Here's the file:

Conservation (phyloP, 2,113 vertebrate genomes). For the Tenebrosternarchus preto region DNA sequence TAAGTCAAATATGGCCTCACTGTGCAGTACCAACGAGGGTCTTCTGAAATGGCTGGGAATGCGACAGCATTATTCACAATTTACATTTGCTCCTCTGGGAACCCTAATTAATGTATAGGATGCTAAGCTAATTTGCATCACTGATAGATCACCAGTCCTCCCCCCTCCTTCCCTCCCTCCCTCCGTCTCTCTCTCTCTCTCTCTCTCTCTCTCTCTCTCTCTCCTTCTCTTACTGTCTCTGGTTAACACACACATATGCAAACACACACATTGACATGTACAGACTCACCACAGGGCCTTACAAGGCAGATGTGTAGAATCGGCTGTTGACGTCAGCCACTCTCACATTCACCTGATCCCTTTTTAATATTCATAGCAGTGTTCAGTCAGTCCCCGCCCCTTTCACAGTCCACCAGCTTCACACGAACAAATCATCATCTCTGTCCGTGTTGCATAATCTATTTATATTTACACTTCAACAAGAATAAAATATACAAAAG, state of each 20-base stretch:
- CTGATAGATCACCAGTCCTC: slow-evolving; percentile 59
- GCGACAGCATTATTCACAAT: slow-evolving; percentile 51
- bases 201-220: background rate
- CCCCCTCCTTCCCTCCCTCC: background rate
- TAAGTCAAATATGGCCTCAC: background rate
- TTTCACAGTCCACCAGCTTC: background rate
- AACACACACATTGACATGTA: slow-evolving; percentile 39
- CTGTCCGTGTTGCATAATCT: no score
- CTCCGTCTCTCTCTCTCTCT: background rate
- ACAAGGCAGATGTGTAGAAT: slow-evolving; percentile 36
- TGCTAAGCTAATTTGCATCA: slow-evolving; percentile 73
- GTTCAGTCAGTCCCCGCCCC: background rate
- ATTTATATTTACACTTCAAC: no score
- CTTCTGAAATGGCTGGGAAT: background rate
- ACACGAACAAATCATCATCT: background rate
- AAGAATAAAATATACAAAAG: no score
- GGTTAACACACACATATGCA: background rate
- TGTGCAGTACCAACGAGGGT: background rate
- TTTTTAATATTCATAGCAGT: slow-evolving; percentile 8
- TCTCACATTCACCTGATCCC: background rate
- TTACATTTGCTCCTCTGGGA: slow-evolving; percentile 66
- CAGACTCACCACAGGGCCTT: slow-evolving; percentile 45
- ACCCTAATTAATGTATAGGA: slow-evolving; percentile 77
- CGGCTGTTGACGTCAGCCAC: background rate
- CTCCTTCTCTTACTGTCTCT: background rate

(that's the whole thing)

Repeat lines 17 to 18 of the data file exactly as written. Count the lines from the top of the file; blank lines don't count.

- AAGAATAAAATATACAAAAG: no score
- GGTTAACACACACATATGCA: background rate